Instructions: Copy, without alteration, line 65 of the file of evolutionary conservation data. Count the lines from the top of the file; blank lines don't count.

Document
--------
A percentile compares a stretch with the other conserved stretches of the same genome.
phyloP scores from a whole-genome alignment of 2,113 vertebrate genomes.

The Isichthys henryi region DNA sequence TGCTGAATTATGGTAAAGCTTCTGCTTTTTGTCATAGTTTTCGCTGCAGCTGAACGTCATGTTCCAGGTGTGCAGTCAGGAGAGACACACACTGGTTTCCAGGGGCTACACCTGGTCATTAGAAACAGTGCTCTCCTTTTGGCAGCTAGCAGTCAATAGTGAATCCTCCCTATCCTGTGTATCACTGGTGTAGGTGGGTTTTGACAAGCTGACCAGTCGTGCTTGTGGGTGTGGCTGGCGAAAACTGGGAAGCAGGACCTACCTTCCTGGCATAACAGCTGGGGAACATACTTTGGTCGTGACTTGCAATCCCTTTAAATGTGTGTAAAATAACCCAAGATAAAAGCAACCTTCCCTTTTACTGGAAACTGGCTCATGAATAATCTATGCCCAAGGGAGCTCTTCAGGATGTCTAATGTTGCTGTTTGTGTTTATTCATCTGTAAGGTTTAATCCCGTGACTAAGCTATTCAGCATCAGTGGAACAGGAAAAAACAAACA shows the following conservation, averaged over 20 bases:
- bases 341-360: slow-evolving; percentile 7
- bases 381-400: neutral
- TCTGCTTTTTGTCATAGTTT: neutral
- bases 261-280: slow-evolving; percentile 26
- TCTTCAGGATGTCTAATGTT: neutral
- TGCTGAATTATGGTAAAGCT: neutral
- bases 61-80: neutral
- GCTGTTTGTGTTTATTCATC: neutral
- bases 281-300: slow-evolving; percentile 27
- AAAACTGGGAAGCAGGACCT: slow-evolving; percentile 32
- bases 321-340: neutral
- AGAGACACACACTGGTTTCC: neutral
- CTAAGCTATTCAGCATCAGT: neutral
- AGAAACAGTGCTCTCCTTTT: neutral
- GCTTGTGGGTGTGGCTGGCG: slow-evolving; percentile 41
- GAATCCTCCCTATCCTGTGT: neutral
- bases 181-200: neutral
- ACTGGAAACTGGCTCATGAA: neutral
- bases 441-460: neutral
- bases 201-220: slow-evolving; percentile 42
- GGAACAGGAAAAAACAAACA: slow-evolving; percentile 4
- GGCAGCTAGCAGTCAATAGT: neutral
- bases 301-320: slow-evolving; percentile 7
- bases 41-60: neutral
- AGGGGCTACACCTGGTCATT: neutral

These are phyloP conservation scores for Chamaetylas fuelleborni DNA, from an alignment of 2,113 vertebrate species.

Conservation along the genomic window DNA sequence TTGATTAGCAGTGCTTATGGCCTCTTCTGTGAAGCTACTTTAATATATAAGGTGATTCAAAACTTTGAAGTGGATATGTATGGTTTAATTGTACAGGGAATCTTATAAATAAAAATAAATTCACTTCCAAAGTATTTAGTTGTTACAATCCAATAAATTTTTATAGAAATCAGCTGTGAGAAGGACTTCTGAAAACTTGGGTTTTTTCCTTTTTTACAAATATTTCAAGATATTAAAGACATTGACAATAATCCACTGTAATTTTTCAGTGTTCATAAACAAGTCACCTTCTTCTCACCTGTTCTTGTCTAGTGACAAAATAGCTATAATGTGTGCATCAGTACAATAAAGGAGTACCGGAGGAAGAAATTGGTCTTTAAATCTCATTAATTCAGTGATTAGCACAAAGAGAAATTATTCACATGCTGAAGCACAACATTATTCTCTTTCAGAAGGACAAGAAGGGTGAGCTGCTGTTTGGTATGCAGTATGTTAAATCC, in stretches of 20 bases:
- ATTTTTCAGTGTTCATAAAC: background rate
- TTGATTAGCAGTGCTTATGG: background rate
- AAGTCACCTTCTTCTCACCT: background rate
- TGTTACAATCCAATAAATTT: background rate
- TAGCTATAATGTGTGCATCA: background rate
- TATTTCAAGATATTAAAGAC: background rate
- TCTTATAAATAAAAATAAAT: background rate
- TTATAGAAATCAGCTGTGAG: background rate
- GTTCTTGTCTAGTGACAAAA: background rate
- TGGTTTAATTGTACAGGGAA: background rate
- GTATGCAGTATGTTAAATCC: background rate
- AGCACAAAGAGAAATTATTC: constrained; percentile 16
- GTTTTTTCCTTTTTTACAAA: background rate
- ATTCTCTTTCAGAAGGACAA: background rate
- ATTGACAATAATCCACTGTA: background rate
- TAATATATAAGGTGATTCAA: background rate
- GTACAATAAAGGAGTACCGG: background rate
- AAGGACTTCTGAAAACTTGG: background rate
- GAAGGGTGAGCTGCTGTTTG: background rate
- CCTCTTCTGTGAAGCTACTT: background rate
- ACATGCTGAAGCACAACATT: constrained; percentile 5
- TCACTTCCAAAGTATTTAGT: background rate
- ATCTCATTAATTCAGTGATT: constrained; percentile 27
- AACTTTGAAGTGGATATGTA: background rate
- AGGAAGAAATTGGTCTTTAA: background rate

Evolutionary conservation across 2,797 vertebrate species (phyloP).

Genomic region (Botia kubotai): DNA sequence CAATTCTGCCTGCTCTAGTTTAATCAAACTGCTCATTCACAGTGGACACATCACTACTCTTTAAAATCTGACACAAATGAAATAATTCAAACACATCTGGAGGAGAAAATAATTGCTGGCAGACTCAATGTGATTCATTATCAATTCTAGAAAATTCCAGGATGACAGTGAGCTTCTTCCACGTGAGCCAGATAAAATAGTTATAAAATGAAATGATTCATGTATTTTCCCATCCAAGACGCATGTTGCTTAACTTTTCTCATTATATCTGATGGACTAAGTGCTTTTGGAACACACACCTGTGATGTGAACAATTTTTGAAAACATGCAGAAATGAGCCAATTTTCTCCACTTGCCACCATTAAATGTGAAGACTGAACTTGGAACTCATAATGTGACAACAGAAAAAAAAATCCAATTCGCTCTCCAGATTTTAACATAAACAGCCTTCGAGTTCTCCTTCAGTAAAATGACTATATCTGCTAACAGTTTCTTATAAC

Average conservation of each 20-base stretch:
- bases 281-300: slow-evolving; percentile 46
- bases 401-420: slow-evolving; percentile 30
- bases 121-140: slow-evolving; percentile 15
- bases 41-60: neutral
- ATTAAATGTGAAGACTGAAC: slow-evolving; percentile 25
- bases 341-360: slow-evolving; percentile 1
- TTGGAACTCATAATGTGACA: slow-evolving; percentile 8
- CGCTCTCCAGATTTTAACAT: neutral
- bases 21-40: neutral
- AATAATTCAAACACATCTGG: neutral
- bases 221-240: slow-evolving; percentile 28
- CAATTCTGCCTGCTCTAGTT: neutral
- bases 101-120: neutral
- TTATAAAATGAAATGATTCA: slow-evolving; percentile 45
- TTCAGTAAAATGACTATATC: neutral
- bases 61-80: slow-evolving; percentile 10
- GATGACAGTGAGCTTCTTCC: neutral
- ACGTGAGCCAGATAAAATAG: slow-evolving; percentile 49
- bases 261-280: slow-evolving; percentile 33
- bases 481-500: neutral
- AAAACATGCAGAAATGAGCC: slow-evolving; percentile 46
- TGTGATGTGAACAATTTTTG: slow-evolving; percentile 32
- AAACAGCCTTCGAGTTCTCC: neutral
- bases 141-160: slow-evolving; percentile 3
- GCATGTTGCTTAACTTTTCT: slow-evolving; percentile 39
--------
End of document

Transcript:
- TTGGAACTCATAATGTGACA: slow-evolving; percentile 8